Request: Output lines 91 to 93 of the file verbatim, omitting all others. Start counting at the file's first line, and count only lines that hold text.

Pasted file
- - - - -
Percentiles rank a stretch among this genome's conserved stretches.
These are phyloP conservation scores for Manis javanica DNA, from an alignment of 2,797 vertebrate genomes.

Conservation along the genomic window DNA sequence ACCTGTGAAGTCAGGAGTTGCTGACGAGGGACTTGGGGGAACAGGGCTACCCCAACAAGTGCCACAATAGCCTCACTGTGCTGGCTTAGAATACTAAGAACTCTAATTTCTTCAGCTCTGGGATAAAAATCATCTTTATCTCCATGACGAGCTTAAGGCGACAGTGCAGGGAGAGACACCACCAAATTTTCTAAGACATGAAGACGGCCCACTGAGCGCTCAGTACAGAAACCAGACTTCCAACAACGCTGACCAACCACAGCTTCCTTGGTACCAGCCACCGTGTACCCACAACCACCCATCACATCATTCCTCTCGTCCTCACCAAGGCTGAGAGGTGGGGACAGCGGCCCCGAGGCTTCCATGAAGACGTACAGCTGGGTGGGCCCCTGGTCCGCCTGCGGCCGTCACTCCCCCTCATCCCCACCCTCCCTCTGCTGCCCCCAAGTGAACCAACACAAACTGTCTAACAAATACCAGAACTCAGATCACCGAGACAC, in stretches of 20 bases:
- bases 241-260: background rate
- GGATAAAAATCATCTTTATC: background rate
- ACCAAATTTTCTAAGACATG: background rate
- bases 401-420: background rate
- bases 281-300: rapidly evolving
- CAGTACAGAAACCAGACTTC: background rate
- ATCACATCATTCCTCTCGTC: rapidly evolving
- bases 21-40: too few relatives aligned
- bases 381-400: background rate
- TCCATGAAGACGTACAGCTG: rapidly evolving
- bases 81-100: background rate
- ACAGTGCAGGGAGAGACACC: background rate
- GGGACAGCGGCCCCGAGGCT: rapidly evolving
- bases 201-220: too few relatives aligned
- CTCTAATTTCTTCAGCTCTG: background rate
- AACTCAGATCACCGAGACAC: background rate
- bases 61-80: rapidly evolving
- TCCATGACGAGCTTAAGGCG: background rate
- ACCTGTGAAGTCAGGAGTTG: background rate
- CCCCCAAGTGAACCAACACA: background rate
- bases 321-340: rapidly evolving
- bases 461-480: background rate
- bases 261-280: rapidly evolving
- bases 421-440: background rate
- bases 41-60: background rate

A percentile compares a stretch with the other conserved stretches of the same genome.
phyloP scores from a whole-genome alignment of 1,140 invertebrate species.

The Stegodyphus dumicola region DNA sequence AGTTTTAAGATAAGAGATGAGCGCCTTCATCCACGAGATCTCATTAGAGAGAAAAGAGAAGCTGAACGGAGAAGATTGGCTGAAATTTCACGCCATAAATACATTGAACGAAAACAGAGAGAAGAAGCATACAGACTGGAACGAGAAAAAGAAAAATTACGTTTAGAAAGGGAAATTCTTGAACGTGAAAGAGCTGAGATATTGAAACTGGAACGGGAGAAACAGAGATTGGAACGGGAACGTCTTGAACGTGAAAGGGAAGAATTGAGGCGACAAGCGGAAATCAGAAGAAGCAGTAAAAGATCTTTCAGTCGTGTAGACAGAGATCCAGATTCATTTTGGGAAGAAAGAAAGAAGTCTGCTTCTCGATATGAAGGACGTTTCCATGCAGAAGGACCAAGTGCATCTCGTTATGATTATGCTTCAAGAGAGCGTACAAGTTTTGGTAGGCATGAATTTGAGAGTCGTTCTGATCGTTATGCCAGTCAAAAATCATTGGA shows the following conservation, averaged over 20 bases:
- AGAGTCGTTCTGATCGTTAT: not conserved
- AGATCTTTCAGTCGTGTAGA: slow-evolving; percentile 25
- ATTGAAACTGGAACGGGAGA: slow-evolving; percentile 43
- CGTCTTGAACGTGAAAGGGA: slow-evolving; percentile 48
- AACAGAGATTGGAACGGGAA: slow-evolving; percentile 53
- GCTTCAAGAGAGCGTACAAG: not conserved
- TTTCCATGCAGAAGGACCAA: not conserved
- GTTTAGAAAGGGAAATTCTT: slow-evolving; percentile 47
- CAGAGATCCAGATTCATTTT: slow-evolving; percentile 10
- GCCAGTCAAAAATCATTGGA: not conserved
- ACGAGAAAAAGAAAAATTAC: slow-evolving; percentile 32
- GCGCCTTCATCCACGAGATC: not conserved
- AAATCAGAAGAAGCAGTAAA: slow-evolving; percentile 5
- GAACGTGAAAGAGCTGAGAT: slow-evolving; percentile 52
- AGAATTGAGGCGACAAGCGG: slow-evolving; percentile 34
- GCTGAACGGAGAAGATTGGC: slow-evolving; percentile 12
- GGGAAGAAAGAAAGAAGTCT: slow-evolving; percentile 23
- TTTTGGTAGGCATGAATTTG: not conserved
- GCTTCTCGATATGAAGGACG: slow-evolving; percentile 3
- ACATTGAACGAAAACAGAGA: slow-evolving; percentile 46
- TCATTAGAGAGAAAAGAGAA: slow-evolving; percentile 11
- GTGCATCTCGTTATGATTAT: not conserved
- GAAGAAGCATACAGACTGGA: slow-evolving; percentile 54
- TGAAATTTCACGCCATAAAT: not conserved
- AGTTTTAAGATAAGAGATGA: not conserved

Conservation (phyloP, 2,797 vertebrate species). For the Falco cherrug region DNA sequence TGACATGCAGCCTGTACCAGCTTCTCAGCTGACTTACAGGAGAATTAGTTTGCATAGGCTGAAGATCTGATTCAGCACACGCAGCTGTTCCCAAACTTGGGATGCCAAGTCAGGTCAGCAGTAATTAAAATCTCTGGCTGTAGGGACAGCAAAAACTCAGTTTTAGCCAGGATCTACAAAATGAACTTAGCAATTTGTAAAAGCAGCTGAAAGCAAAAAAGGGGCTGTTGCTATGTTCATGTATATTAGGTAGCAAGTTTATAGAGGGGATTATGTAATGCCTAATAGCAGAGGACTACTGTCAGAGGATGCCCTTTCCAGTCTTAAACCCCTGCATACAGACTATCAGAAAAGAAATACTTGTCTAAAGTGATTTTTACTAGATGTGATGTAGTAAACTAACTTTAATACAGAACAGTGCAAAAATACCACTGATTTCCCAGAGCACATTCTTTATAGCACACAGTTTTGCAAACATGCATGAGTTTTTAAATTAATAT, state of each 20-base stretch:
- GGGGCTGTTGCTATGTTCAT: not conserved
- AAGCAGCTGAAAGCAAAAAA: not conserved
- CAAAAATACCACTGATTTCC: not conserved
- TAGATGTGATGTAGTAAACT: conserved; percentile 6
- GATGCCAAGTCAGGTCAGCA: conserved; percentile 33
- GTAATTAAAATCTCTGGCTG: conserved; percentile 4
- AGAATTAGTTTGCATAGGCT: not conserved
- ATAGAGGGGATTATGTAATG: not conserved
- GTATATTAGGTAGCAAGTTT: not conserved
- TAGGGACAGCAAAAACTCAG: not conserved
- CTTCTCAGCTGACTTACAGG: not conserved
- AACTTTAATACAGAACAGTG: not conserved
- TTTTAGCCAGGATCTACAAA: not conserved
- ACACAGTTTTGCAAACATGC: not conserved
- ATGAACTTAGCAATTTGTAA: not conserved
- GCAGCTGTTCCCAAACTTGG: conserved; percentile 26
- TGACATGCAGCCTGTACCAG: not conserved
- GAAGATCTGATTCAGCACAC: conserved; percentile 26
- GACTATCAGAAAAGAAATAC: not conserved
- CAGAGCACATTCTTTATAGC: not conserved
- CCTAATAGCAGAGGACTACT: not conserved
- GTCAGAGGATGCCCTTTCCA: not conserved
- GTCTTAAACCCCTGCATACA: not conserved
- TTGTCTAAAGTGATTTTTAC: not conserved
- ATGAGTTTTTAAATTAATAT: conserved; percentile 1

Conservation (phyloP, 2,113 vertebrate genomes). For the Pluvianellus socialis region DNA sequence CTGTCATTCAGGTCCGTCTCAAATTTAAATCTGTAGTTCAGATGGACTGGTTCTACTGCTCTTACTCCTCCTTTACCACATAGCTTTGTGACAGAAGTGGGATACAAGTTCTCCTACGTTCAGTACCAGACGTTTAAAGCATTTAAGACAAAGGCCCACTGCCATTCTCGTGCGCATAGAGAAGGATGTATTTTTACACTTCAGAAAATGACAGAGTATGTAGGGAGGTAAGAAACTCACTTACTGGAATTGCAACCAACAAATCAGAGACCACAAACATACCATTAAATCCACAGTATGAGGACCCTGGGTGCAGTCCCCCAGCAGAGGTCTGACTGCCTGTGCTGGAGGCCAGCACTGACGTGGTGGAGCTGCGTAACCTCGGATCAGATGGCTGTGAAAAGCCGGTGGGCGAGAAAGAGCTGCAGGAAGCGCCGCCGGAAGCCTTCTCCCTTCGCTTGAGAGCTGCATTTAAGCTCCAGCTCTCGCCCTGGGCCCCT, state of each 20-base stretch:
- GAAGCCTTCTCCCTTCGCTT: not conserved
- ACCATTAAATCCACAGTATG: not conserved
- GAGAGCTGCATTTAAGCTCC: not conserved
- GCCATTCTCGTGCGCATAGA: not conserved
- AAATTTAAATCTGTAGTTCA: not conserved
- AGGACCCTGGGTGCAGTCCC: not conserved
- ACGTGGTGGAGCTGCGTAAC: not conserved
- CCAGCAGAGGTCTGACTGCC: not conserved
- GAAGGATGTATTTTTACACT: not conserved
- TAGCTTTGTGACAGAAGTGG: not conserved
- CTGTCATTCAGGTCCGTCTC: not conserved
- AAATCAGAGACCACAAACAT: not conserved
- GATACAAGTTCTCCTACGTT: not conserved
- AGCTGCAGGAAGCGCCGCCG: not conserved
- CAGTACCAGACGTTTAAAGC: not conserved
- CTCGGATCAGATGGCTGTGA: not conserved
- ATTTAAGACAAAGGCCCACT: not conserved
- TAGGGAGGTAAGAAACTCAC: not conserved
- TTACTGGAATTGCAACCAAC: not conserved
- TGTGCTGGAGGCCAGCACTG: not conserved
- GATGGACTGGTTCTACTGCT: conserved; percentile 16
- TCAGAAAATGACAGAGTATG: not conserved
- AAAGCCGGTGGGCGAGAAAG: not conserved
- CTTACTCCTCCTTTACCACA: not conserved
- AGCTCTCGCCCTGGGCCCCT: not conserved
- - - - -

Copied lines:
- CCAGCAGAGGTCTGACTGCC: not conserved
- GAAGGATGTATTTTTACACT: not conserved
- TAGCTTTGTGACAGAAGTGG: not conserved